JC: I think the biggest issue right now that we face in all organizations, not just education, is ineffective leadership. When I say leadership, I mean all of us. Especially in schools, the adults are creating most of the issues, not the children. The real skill of effective leaders is that when something happens related to culture, they can draw on a characteristic in that moment to not hurt the culture. If someone comes in upset, you have to quickly draw on empathy (instead of impatience) to conduct yourself appropriately, so when that person walks away, they believe they were treated fairly.

      People want to talk about lack of resources or standardized testing, and those are all certainly major factors. But if we had more effective skills, then we wouldn’t be so prone to think we have to do it all by ourselves. No system is perfect, but what you’re trying to do is minimize the undercurrents in organizations, have processes in place to address the challenges in a positive way, believe in the collective efficacy, and make positive change happen so everyone feels good about going to work every day and kids feel good about the environment.

      What is one book that has inspired you in your work?

      JC: I’ll pick Four Agreements by Don Miguel Ruiz because it gave me the foundation when I wrote [my book] Culturize. The idea is that you bring your very best every day and don’t make assumptions. When I read that I started thinking, how does that pertain to my everyday work? I wasn’t leading from a core value system. If we can create a culture where people understand and invest in a purpose, hopefully it inspires them to live their lives as well. Culturize is based on my four core principles. I talk about what it means to be a champion for kids, to expect excellence, to carry the banner, and to be a merchant of hope. For administrators, to be a champion for kids means being a champion for teachers. That is all about relationships and how we invest time in others. Expecting excellence is about modeling the behaviors we want to see repeated. Carrying the banner is being a positive voice for others. How do we engage with others so that when people walk away, [they also want to be positive]? With hope, I believe everyone deserves to be part of something great. How do we create environments through our own leadership to give others the opportunity to live their legacy?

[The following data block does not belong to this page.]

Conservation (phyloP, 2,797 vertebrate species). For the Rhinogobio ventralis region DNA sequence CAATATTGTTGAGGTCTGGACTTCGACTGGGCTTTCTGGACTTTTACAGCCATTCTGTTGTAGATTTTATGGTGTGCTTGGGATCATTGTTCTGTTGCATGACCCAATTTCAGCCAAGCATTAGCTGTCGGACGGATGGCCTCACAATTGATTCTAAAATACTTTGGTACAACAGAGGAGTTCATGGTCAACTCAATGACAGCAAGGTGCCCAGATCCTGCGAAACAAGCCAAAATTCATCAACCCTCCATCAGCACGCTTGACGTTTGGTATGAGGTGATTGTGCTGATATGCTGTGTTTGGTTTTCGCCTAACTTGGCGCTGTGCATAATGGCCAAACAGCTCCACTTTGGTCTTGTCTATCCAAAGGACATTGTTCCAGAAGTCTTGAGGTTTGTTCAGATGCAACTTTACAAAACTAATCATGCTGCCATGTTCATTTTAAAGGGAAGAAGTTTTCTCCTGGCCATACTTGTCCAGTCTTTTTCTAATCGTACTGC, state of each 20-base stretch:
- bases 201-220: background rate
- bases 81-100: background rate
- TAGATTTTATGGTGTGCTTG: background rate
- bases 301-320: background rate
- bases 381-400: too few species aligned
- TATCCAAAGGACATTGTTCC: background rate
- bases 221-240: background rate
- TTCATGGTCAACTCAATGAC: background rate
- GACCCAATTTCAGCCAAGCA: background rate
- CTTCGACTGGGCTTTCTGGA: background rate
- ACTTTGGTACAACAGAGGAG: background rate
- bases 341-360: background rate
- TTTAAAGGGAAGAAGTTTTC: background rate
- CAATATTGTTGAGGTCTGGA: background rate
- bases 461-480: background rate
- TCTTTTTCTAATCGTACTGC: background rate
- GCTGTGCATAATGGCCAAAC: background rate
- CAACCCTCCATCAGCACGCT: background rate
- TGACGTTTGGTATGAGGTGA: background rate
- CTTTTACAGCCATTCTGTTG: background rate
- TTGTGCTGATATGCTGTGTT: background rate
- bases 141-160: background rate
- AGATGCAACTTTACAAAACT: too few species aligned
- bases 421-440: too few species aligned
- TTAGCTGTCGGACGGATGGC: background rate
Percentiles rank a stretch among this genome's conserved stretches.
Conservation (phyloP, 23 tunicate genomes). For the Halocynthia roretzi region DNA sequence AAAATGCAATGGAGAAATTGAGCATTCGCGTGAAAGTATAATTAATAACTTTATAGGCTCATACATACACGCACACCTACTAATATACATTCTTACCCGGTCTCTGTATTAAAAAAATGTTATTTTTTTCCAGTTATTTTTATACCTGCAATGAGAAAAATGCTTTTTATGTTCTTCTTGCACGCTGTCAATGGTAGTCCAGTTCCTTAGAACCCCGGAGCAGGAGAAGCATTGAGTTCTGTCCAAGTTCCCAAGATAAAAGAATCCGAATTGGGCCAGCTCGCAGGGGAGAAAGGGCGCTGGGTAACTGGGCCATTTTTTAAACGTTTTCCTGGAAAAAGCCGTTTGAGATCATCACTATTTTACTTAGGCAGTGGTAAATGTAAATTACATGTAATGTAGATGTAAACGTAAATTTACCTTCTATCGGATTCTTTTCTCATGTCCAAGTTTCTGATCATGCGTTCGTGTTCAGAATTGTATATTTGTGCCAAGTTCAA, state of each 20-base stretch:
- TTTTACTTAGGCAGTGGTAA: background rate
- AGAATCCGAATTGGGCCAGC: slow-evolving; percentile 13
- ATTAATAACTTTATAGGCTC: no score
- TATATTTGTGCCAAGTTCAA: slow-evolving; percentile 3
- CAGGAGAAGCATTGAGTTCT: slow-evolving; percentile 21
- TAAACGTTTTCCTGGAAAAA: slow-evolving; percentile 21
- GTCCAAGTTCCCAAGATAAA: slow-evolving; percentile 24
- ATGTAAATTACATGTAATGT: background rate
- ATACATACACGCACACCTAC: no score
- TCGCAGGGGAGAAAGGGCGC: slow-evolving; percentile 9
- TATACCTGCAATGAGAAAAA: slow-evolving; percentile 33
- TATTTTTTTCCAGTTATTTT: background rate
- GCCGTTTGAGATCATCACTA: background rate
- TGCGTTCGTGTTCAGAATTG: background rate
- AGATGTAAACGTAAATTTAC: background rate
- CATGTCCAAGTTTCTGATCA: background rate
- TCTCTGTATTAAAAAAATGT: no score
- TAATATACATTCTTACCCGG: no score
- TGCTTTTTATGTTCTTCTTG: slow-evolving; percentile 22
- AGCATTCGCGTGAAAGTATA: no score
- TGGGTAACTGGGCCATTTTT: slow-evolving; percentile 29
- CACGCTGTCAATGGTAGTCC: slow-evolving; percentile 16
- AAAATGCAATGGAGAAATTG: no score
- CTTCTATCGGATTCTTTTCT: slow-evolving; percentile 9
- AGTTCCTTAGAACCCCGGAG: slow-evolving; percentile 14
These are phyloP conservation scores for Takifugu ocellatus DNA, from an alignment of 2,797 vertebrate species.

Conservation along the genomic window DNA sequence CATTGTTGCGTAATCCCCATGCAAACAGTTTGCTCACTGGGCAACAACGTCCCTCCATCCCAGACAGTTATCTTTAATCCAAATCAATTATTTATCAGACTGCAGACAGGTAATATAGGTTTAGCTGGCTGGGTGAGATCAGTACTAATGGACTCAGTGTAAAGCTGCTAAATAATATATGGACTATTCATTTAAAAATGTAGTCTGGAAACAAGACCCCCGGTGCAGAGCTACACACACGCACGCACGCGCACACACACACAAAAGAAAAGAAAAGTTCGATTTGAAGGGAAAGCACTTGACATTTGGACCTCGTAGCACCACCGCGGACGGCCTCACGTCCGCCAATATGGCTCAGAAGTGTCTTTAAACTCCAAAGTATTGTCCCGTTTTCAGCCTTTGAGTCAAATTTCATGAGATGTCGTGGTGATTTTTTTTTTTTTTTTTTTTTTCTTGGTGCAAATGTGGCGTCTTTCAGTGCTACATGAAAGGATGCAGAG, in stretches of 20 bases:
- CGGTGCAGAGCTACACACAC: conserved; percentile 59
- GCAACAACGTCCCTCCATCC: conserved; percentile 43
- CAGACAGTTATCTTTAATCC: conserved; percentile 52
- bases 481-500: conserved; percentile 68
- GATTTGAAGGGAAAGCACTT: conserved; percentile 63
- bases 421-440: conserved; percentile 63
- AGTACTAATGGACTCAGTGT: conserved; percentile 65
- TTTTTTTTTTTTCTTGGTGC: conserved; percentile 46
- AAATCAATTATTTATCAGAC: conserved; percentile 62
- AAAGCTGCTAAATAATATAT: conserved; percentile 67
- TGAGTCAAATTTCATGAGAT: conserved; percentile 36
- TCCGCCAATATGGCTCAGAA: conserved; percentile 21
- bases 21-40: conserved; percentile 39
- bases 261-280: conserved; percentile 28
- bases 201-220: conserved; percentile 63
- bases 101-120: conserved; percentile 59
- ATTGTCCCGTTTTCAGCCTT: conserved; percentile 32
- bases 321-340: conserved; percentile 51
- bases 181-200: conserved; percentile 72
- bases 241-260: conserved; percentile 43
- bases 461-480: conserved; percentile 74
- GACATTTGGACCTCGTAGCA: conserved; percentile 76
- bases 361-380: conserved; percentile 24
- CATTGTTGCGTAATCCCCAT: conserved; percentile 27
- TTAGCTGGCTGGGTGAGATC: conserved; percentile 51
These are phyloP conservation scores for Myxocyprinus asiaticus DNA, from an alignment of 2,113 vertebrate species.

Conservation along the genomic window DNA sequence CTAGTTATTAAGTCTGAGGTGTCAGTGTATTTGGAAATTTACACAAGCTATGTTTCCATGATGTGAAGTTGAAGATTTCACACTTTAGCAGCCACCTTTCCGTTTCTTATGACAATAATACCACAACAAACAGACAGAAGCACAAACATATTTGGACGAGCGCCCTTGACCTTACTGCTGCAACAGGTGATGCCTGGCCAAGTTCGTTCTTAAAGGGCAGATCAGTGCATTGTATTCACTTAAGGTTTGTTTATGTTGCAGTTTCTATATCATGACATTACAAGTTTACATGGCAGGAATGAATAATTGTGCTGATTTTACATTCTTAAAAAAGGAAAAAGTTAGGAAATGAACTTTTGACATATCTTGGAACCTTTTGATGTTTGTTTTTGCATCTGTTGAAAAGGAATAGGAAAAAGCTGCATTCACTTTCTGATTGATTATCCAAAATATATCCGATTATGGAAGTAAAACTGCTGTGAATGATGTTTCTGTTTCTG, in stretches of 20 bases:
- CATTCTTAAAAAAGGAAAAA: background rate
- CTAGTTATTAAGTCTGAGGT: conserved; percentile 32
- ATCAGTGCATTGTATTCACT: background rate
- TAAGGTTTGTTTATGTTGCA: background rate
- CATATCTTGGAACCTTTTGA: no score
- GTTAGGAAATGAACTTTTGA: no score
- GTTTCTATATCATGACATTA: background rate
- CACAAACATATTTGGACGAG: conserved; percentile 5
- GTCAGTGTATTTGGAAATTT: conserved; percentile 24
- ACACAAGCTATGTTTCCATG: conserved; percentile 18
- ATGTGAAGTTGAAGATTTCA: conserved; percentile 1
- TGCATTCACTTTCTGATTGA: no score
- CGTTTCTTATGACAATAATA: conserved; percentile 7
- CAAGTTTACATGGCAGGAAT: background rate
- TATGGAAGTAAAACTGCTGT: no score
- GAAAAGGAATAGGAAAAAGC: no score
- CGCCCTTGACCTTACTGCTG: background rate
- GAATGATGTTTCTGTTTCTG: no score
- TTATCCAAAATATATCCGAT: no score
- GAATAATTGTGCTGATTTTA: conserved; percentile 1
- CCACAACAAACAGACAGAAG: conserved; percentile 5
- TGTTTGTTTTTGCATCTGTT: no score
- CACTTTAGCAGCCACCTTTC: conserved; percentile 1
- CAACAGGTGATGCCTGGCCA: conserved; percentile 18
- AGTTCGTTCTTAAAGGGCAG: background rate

Why should people attend Empower?

      JC: ASCD has a reputation for bringing high-quality presenters and speakers where a lot of learning takes place. As a principal, I took my staff every year. What I love about it more than anything else is the quality not only of the content, but of an atmosphere and environment where people can connect. Hopefully when people leave, they take that message back to their campuses and continue to do great work.

      Jimmy Casas (@casas_jimmy) served 22 years as a school leader, including 14 years as the principal of Bettendorf High School in Iowa. Under his leadership, Bettendorf was named one of the Best High Schools in the country by Newsweek and US News & World Report. He was selected as one of three finalists for NASSP 2013 National Secondary Principal of the Year. Casas is also the author of four books, including his latest release, Stop. Right. Now.: The 39 Stops to Making Schools Better. He currently serves as an adjunct professor at Drake University and is the owner and CEO of J Casas & Associates, an educational leadership company.